The World Economic Forum (WEF) projects the new division of labor between humans, machines and algorithms could create 97 million new roles by 2025. Although this figure is a signal of opportunity, it also means companies could find themselves in skills debt and unable to staff open positions if they don’t properly reskill their workforces.

The need for new skills in the employment market is clear. But the historic paradigm of corporate learning — one-and-done programs designed to meet an immediate skill need — won’t be enough to keep up with the current pace of change. Skill needs shift rapidly, spurred by constantly evolving technology. If companies don’t future-proof their reskilling strategies for continuous learning, they risk depleting their workforces and creating massive amounts of skills debt.

To get ahead of this coming disruption, organizations need to embrace microlearning, a new model for employee development focused on strategic, bite-sized learning content. Combined with a data-driven approach, microlearning enables companies to revamp their learning programs and bolster their workforces for the future.

Knowledge Gaps in Needed Skills and the Effects of Mass Employee Exodus

Although most organizations likely know they need to reskill their workforces, knowing the exact skills they need is a different story. One survey found that 40% of human resources (HR) professionals don’t know which skills they currently have within their own companies.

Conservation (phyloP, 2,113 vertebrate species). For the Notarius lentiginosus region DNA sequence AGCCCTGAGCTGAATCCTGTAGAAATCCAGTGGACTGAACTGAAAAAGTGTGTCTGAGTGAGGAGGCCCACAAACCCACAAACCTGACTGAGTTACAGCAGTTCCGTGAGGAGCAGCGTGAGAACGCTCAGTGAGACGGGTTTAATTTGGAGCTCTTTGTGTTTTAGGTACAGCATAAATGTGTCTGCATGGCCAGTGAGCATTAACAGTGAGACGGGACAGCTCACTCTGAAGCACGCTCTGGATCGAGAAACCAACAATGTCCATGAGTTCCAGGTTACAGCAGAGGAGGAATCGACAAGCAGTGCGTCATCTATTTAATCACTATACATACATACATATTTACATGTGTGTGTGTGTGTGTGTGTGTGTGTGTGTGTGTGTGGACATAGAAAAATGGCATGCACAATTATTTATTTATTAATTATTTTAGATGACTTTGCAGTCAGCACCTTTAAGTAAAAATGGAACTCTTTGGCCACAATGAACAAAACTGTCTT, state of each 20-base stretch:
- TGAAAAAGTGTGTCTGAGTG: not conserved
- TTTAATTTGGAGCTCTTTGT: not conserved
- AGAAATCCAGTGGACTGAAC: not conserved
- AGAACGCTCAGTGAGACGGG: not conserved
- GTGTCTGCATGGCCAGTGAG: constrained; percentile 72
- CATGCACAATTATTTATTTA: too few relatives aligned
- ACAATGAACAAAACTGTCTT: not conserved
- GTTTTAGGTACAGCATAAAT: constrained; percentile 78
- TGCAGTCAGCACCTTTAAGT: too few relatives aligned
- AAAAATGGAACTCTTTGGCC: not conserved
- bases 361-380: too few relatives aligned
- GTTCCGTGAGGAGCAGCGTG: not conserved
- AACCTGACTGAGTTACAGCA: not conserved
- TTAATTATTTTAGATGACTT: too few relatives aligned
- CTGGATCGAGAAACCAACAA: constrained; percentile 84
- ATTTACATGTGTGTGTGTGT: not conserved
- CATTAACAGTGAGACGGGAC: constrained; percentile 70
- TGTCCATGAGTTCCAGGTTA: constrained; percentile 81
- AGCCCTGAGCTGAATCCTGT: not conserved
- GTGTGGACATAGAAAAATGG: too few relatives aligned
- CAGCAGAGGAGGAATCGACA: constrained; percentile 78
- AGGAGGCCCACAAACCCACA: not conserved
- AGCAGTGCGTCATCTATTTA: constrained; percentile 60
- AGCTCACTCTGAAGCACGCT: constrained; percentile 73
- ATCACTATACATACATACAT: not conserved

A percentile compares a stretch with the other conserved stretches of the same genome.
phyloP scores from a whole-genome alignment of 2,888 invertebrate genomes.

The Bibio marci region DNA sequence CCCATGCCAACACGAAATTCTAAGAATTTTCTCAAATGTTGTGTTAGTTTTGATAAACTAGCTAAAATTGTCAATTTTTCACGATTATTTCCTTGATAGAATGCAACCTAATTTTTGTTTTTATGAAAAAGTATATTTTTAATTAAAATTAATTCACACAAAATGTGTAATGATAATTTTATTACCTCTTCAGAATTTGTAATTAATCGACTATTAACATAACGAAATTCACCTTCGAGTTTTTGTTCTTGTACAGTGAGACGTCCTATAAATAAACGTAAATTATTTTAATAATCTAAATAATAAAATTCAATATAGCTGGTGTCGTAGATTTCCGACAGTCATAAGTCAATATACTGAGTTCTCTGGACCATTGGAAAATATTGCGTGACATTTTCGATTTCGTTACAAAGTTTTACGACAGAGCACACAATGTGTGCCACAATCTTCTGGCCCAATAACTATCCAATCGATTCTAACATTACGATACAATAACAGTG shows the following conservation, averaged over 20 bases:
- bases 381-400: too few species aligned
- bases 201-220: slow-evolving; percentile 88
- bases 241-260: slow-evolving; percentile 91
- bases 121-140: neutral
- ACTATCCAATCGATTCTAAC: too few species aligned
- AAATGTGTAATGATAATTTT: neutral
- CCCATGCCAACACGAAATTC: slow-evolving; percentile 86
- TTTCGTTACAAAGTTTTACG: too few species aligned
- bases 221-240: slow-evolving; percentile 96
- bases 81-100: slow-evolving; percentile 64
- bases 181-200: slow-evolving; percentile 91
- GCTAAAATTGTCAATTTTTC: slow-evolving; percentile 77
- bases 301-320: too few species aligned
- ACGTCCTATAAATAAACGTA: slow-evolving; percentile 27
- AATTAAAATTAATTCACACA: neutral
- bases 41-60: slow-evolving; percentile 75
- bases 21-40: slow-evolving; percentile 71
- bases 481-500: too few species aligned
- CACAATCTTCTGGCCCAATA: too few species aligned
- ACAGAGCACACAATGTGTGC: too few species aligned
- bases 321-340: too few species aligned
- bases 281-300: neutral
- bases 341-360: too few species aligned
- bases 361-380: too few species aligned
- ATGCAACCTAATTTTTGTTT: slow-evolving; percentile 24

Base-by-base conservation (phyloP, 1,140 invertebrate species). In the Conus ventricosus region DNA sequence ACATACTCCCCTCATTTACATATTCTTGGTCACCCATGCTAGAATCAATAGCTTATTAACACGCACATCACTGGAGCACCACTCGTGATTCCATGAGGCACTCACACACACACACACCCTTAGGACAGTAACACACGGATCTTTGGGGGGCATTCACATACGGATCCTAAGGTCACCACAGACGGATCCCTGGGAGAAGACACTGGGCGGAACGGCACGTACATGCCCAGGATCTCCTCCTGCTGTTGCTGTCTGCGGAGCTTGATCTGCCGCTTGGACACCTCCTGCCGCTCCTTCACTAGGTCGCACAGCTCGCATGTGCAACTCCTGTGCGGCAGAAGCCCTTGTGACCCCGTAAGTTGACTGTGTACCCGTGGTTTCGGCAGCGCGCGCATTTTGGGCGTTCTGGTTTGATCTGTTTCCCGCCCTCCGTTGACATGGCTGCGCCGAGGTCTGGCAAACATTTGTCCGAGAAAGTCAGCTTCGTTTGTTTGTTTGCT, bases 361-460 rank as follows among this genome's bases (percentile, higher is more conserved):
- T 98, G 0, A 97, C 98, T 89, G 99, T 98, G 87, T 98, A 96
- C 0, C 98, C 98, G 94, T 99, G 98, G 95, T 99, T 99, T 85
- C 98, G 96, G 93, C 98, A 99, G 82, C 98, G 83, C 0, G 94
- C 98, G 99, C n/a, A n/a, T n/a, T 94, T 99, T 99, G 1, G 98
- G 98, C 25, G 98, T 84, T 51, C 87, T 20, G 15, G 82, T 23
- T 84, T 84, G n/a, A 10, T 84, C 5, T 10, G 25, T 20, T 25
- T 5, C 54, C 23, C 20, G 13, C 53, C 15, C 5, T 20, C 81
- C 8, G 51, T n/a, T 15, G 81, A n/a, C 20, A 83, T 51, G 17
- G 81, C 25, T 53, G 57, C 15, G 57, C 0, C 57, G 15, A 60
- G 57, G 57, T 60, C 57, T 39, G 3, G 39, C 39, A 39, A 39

Additionally, pinpointing skills gaps may require organizations to map needed skills to thousands or even tens of thousands of jobs, depending on company size. This process typically requires manual review by leaders and HR and learning and development (L&D) teams, which consumes both time and resources. And by the time the review concludes and learning programs are built out, the identified skills may already be obsolete.

In addition to looming skills gaps, companies are grappling with The Great Resignation — the ongoing exodus of workers occurring at previously unseen rates. This movement has been rightly tied to employees’ desire for increased pay and improved work-life balance, but it’s also connected to the need for more skills training.

Fast Track Reskilling

Today’s employers sit at the crossroads of a critical decision: Remain stagnant or reskill for the future. But antiquated programming like one-off seminars, off-site training and traditional classroom learning doesn’t equip organizations to keep pace with the rapidly changing skills needs of both the current and future workforce.

By restructuring corporate learning programs under a microlearning model that enables employees to move through short online courses at their own pace, you can get a head start on the coming skills gap disruption and fill a training void for today’s workers.

Here are a few tips to help you implement a microlearning model at your organization: